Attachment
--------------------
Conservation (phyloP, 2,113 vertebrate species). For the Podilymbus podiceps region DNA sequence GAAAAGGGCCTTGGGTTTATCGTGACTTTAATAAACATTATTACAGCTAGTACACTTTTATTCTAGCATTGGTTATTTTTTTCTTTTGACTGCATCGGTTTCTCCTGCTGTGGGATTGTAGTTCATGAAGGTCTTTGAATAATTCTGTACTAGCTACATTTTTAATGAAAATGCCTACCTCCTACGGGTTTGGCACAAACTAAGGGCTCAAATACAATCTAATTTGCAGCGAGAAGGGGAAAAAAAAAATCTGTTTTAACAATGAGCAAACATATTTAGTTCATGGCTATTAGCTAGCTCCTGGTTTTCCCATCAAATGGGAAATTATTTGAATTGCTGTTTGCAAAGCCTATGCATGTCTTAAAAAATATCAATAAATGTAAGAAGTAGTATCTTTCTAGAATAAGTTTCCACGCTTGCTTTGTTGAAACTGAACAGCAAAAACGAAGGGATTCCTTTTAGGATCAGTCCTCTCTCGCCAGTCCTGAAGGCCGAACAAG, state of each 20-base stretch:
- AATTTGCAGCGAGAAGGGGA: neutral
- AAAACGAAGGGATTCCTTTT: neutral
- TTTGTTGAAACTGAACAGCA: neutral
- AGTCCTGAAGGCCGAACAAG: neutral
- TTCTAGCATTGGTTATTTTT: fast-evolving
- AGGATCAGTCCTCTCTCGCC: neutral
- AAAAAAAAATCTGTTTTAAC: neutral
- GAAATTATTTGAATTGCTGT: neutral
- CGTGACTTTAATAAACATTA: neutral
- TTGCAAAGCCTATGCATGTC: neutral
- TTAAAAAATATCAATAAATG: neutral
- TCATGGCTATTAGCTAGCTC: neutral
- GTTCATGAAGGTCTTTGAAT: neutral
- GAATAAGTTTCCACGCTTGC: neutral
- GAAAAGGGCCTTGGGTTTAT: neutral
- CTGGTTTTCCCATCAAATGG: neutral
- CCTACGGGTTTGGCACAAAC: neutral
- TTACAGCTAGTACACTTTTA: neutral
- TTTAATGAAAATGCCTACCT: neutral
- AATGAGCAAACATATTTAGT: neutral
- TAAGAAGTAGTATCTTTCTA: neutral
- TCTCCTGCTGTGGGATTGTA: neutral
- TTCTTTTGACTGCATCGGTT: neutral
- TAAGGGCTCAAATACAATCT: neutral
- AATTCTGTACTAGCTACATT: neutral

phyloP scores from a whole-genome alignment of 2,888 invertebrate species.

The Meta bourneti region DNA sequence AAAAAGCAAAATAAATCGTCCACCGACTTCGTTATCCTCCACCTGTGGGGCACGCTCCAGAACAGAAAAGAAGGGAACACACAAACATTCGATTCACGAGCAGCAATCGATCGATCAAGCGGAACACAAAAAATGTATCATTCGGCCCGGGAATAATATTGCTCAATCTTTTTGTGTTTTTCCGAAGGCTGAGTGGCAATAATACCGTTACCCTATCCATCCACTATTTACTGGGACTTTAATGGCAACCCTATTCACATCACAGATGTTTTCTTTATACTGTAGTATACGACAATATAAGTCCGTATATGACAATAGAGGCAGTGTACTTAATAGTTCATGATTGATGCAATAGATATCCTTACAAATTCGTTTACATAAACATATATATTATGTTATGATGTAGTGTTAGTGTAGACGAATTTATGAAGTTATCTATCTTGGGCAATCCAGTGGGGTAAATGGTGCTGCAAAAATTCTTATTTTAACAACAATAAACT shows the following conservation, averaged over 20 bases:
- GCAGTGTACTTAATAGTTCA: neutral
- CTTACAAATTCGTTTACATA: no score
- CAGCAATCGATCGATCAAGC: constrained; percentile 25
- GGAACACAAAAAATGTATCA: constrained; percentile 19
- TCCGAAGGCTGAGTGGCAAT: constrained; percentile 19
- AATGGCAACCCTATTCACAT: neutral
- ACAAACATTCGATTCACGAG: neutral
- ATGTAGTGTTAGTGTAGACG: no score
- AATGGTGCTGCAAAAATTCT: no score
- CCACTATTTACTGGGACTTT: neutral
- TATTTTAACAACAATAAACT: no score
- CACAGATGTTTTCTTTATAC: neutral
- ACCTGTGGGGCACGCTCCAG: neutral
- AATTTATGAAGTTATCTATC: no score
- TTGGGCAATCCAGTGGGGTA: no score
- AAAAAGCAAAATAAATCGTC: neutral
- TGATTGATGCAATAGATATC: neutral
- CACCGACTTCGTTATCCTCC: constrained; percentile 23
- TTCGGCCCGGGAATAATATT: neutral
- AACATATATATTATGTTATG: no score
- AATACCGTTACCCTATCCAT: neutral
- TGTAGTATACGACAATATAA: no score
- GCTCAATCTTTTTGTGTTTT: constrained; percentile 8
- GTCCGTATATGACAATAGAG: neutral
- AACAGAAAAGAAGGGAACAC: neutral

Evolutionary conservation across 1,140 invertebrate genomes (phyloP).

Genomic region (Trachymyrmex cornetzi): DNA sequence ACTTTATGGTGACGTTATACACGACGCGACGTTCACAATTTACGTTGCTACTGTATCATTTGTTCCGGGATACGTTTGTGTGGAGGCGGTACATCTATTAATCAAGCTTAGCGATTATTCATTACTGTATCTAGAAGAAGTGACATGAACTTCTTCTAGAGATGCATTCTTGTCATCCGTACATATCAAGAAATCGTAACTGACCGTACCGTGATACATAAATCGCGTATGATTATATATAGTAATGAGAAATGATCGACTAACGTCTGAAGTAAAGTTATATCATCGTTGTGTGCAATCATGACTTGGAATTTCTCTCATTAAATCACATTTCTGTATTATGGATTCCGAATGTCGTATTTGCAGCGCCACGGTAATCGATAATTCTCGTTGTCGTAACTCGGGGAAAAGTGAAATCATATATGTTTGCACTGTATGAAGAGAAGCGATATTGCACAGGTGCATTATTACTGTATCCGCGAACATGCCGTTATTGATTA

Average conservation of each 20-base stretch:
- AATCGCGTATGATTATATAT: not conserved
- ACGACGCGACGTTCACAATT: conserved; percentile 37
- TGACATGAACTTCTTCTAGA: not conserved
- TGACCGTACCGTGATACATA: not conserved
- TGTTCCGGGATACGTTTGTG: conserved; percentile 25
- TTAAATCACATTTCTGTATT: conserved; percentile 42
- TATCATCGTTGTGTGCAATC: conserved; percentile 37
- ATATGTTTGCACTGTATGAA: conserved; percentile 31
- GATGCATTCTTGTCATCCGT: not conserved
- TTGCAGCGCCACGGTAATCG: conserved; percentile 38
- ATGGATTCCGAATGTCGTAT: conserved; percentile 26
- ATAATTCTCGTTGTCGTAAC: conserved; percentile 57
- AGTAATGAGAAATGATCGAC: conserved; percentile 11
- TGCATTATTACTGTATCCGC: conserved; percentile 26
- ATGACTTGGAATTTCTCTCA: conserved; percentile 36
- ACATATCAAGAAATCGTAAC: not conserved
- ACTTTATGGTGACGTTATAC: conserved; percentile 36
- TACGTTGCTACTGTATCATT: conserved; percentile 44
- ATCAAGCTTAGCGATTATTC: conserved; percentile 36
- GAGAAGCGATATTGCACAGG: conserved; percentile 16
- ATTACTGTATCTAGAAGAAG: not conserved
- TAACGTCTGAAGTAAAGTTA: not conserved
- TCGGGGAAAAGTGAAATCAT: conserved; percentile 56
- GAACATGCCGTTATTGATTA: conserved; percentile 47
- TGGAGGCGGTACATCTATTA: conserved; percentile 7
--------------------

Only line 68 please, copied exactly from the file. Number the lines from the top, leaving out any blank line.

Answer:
- ATAATTCTCGTTGTCGTAAC: conserved; percentile 57